Moody’s Investors Service last week affirmed its B3 rating on bankrupt Jefferson County, Ala.’s $747 million of outstanding limited-obligation school warrants.
The outlook remains negative reflecting “the possibility that ultimate recovery levels for warrant holders, once bankruptcy proceedings conclude, could fall below 95%,” Moody’s analyst Christopher Coviello said after reviewing a recent settlement with Depfa Bank PLC.
Jefferson County filed the country’s largest municipal bankruptcy in November 2011 with $4.2 billion of debt.
The county has entered several agreements restructuring some debt, including $162.5 million of variable-rate school warrants owned by Depfa as a standby purchase provider.
“Moody’s believes the county’s recent agreement with Depfa Bank PLC to lower interest paid on the Series 2005B warrants will not materially change the expected loss to holders,” Coviello said. “However, it is important to note that while the limited-obligation school warrants are secured by a dedicated 1% sales and use tax this does not fully insulate them from the broader risks associated with Jefferson County’s financial situation or the bankruptcy case.”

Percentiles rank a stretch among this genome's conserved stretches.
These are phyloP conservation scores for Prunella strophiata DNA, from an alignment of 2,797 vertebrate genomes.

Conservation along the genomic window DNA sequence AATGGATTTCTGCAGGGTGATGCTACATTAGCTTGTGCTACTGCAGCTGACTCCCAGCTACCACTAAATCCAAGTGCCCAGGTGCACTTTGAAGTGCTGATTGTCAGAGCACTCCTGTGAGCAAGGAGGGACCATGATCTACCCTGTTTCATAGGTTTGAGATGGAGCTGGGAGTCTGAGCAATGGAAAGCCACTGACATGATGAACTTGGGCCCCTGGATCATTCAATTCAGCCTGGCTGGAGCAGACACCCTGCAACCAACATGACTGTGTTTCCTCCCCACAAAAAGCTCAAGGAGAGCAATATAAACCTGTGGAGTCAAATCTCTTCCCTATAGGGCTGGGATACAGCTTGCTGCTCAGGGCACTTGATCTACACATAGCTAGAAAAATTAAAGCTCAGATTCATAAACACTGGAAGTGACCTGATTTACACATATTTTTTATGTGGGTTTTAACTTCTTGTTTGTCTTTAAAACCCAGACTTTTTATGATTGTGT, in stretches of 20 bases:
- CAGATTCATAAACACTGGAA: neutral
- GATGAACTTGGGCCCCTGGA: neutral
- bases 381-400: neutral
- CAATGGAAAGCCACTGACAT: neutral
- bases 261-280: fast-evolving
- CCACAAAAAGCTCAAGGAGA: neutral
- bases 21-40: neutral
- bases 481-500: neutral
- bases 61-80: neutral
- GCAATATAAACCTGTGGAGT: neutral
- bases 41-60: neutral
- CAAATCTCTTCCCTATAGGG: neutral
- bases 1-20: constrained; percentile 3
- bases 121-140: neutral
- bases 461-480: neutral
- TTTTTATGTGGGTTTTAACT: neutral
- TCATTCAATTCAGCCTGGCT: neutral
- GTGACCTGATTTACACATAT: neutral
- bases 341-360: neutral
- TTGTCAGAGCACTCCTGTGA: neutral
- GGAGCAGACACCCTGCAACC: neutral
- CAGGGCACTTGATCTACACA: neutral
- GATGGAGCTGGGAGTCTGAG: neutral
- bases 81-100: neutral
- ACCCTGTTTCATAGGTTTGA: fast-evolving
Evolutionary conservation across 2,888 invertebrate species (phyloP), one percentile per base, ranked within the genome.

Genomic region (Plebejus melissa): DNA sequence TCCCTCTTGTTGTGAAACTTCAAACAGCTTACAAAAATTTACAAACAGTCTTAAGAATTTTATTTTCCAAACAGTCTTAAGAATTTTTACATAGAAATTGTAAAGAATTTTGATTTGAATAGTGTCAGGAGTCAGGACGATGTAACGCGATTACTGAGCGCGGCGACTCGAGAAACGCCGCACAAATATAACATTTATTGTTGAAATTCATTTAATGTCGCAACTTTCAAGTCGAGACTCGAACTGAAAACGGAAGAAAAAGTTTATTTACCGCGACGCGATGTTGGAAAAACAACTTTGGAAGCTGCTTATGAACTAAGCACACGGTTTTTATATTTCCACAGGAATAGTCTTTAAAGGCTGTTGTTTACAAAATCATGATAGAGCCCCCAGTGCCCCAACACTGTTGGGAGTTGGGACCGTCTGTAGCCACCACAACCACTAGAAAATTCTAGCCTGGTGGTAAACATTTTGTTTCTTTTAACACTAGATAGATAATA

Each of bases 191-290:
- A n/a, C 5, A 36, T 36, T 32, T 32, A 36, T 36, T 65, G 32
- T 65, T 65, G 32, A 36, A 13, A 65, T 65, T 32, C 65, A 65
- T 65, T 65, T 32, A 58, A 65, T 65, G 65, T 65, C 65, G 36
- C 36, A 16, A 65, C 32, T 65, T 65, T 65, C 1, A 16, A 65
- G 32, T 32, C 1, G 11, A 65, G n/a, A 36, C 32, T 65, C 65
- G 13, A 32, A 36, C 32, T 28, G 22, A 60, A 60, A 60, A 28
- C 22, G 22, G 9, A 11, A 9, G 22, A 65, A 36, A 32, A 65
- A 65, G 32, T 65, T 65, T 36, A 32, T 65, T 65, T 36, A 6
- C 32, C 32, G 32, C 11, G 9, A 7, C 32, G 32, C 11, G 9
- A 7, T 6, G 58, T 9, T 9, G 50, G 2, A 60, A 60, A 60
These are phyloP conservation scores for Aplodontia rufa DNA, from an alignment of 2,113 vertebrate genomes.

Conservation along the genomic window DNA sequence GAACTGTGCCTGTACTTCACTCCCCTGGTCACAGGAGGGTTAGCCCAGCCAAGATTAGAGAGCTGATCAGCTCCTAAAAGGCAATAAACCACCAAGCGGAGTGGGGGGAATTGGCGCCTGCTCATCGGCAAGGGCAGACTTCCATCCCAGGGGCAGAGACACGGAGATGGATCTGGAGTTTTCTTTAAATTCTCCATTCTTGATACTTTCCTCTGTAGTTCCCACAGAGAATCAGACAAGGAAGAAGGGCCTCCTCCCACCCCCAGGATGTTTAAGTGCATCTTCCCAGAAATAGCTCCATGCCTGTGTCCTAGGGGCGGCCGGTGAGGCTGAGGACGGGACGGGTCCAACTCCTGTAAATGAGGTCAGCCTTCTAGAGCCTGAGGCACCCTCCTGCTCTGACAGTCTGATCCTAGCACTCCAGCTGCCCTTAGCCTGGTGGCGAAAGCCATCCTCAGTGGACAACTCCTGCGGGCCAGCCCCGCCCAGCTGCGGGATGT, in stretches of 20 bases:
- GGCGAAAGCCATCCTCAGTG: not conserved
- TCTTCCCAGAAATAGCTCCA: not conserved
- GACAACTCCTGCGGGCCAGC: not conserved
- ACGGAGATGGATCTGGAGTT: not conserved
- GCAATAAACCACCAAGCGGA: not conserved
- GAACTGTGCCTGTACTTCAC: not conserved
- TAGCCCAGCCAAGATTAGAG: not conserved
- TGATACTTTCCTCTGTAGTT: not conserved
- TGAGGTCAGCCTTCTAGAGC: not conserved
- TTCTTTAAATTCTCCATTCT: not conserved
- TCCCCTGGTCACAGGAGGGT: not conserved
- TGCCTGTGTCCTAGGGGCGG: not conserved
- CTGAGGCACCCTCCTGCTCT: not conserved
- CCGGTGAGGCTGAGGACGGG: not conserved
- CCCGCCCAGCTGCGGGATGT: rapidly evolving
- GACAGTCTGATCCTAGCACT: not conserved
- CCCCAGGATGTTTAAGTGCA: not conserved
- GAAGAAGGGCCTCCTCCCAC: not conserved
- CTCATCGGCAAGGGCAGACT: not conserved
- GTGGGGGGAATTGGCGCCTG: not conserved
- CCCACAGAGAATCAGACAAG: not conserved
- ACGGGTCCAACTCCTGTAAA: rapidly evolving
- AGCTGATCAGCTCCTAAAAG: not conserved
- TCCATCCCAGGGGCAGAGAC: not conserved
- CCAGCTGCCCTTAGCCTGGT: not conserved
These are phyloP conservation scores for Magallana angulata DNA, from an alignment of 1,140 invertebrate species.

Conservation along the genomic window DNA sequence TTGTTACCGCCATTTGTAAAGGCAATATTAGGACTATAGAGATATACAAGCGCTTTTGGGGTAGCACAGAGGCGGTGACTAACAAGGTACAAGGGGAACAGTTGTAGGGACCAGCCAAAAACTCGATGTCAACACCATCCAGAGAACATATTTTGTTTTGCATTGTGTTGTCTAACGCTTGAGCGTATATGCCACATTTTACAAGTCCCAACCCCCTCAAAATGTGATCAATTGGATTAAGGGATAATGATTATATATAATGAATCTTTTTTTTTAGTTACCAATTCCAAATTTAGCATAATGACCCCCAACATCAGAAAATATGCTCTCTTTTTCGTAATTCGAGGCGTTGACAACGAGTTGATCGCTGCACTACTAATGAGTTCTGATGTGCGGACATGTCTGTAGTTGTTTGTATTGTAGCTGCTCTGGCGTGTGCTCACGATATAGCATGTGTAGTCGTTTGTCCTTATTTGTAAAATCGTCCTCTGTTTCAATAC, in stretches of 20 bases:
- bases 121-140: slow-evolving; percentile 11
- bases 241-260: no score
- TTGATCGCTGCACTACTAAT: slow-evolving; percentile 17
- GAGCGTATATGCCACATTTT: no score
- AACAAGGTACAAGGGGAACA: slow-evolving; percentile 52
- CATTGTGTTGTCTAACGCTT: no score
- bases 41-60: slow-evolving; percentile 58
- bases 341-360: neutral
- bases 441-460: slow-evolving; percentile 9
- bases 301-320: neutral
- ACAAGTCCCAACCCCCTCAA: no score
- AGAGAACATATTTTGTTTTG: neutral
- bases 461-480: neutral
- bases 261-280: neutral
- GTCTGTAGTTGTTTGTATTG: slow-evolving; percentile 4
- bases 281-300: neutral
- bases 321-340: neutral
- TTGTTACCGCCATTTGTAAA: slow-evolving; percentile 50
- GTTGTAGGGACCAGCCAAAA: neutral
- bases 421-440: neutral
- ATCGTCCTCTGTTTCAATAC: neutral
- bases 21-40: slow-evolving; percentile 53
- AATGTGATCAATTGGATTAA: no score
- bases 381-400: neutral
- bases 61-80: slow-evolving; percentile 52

On Feb. 11, the county entered an agreement with Depfa that lowers the bank rate to prime plus 2.25% from prime plus 3% saving the county between $1 million and $1.2 million in interest per year, Moody’s said.
Depfa also agreed to vote in favor of the county’s plan to exit bankruptcy, and in return the county began making mandatory early redemptions of on bank’s warrants.
“The agreement with Depfa is a distressed exchange that Moody’s views as a default, but the loss compared to promised principal and interest is consistent with the current B3 rating,” said Coviello.
The school warrants are outstanding as $479.4 million of fixed-rate 2004A warrants, $105.5 million of 2005A auction-rate warrants and $162.4 million of 2005B variable-rate warrants.
While the county has not released an audit since 2010, Moody’s said unaudited school tax revenues have shown improvement over the last several years after declining in fiscal 2008 and 2009.
“Although not back to pre-recession highs, it is our expectation that sales tax receipts will continue to grow over the near term as well as provide the necessary revenues needed to continue making debt service payments on all of the outstanding limited obligation school warrants,” Coviello said.